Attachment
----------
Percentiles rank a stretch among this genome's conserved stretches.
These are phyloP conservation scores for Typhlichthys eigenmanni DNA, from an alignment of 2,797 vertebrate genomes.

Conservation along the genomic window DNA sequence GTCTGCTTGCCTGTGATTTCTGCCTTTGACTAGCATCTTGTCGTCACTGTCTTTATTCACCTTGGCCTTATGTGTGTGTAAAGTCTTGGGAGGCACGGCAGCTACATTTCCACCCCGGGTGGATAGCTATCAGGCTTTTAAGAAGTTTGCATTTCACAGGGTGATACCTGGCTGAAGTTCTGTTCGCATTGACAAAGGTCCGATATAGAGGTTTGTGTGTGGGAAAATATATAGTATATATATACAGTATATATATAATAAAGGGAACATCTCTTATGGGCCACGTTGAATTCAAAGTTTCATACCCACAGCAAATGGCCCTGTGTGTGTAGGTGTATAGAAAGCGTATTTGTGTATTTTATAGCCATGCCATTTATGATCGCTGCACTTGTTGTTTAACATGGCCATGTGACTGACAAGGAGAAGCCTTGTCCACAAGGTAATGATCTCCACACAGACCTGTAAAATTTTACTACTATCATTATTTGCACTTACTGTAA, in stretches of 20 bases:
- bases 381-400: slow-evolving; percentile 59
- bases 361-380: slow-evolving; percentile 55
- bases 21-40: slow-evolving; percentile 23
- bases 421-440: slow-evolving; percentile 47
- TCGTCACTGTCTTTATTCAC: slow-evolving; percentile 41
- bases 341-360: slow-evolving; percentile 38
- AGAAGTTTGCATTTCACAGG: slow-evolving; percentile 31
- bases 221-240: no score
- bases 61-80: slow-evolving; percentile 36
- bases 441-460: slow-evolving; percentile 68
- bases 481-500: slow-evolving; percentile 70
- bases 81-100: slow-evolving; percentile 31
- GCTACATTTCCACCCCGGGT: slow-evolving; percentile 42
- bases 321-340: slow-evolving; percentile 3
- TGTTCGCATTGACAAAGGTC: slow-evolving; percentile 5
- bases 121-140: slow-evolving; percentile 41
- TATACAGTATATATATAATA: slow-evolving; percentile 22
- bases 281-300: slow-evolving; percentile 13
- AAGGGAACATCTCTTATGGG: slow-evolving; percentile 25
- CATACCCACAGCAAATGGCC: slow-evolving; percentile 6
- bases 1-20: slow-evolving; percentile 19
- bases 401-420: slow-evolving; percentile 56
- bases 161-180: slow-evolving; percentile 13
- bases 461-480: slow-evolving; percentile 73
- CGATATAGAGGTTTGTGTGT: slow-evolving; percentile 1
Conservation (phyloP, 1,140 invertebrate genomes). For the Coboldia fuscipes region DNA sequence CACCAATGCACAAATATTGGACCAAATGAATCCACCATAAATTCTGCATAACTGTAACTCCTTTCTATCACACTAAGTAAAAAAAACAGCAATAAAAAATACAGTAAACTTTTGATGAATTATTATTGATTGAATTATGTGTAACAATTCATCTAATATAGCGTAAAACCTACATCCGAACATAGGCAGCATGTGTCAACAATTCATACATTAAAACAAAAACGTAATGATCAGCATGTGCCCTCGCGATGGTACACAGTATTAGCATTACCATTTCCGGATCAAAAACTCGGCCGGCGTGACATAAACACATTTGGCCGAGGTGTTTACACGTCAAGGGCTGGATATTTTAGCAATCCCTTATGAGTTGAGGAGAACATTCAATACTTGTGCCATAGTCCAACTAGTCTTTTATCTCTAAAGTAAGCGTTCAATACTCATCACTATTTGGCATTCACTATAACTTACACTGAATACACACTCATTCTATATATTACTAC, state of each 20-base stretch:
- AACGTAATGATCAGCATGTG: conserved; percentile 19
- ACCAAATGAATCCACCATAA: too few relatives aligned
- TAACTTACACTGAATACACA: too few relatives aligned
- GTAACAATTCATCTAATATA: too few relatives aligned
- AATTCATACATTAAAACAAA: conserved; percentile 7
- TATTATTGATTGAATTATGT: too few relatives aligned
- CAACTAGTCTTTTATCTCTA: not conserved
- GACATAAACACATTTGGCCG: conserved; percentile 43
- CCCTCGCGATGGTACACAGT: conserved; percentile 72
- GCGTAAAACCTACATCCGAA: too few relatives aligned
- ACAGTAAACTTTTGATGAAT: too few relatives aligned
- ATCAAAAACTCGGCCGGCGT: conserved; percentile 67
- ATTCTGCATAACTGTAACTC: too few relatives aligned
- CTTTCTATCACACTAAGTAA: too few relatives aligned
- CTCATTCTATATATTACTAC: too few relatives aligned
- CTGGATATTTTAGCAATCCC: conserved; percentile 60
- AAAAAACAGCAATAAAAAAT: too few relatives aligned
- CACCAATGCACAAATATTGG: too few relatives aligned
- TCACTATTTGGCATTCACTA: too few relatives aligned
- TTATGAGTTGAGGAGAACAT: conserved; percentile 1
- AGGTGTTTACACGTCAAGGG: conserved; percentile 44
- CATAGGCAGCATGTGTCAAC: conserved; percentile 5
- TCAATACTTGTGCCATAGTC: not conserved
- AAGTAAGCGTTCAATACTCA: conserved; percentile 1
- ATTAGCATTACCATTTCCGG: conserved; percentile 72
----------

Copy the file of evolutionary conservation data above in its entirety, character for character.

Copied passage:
Percentiles rank a stretch among this genome's conserved stretches.
These are phyloP conservation scores for Typhlichthys eigenmanni DNA, from an alignment of 2,797 vertebrate genomes.

Conservation along the genomic window DNA sequence GTCTGCTTGCCTGTGATTTCTGCCTTTGACTAGCATCTTGTCGTCACTGTCTTTATTCACCTTGGCCTTATGTGTGTGTAAAGTCTTGGGAGGCACGGCAGCTACATTTCCACCCCGGGTGGATAGCTATCAGGCTTTTAAGAAGTTTGCATTTCACAGGGTGATACCTGGCTGAAGTTCTGTTCGCATTGACAAAGGTCCGATATAGAGGTTTGTGTGTGGGAAAATATATAGTATATATATACAGTATATATATAATAAAGGGAACATCTCTTATGGGCCACGTTGAATTCAAAGTTTCATACCCACAGCAAATGGCCCTGTGTGTGTAGGTGTATAGAAAGCGTATTTGTGTATTTTATAGCCATGCCATTTATGATCGCTGCACTTGTTGTTTAACATGGCCATGTGACTGACAAGGAGAAGCCTTGTCCACAAGGTAATGATCTCCACACAGACCTGTAAAATTTTACTACTATCATTATTTGCACTTACTGTAA, in stretches of 20 bases:
- bases 381-400: slow-evolving; percentile 59
- bases 361-380: slow-evolving; percentile 55
- bases 21-40: slow-evolving; percentile 23
- bases 421-440: slow-evolving; percentile 47
- TCGTCACTGTCTTTATTCAC: slow-evolving; percentile 41
- bases 341-360: slow-evolving; percentile 38
- AGAAGTTTGCATTTCACAGG: slow-evolving; percentile 31
- bases 221-240: no score
- bases 61-80: slow-evolving; percentile 36
- bases 441-460: slow-evolving; percentile 68
- bases 481-500: slow-evolving; percentile 70
- bases 81-100: slow-evolving; percentile 31
- GCTACATTTCCACCCCGGGT: slow-evolving; percentile 42
- bases 321-340: slow-evolving; percentile 3
- TGTTCGCATTGACAAAGGTC: slow-evolving; percentile 5
- bases 121-140: slow-evolving; percentile 41
- TATACAGTATATATATAATA: slow-evolving; percentile 22
- bases 281-300: slow-evolving; percentile 13
- AAGGGAACATCTCTTATGGG: slow-evolving; percentile 25
- CATACCCACAGCAAATGGCC: slow-evolving; percentile 6
- bases 1-20: slow-evolving; percentile 19
- bases 401-420: slow-evolving; percentile 56
- bases 161-180: slow-evolving; percentile 13
- bases 461-480: slow-evolving; percentile 73
- CGATATAGAGGTTTGTGTGT: slow-evolving; percentile 1
Conservation (phyloP, 1,140 invertebrate genomes). For the Coboldia fuscipes region DNA sequence CACCAATGCACAAATATTGGACCAAATGAATCCACCATAAATTCTGCATAACTGTAACTCCTTTCTATCACACTAAGTAAAAAAAACAGCAATAAAAAATACAGTAAACTTTTGATGAATTATTATTGATTGAATTATGTGTAACAATTCATCTAATATAGCGTAAAACCTACATCCGAACATAGGCAGCATGTGTCAACAATTCATACATTAAAACAAAAACGTAATGATCAGCATGTGCCCTCGCGATGGTACACAGTATTAGCATTACCATTTCCGGATCAAAAACTCGGCCGGCGTGACATAAACACATTTGGCCGAGGTGTTTACACGTCAAGGGCTGGATATTTTAGCAATCCCTTATGAGTTGAGGAGAACATTCAATACTTGTGCCATAGTCCAACTAGTCTTTTATCTCTAAAGTAAGCGTTCAATACTCATCACTATTTGGCATTCACTATAACTTACACTGAATACACACTCATTCTATATATTACTAC, state of each 20-base stretch:
- AACGTAATGATCAGCATGTG: conserved; percentile 19
- ACCAAATGAATCCACCATAA: too few relatives aligned
- TAACTTACACTGAATACACA: too few relatives aligned
- GTAACAATTCATCTAATATA: too few relatives aligned
- AATTCATACATTAAAACAAA: conserved; percentile 7
- TATTATTGATTGAATTATGT: too few relatives aligned
- CAACTAGTCTTTTATCTCTA: not conserved
- GACATAAACACATTTGGCCG: conserved; percentile 43
- CCCTCGCGATGGTACACAGT: conserved; percentile 72
- GCGTAAAACCTACATCCGAA: too few relatives aligned
- ACAGTAAACTTTTGATGAAT: too few relatives aligned
- ATCAAAAACTCGGCCGGCGT: conserved; percentile 67
- ATTCTGCATAACTGTAACTC: too few relatives aligned
- CTTTCTATCACACTAAGTAA: too few relatives aligned
- CTCATTCTATATATTACTAC: too few relatives aligned
- CTGGATATTTTAGCAATCCC: conserved; percentile 60
- AAAAAACAGCAATAAAAAAT: too few relatives aligned
- CACCAATGCACAAATATTGG: too few relatives aligned
- TCACTATTTGGCATTCACTA: too few relatives aligned
- TTATGAGTTGAGGAGAACAT: conserved; percentile 1
- AGGTGTTTACACGTCAAGGG: conserved; percentile 44
- CATAGGCAGCATGTGTCAAC: conserved; percentile 5
- TCAATACTTGTGCCATAGTC: not conserved
- AAGTAAGCGTTCAATACTCA: conserved; percentile 1
- ATTAGCATTACCATTTCCGG: conserved; percentile 72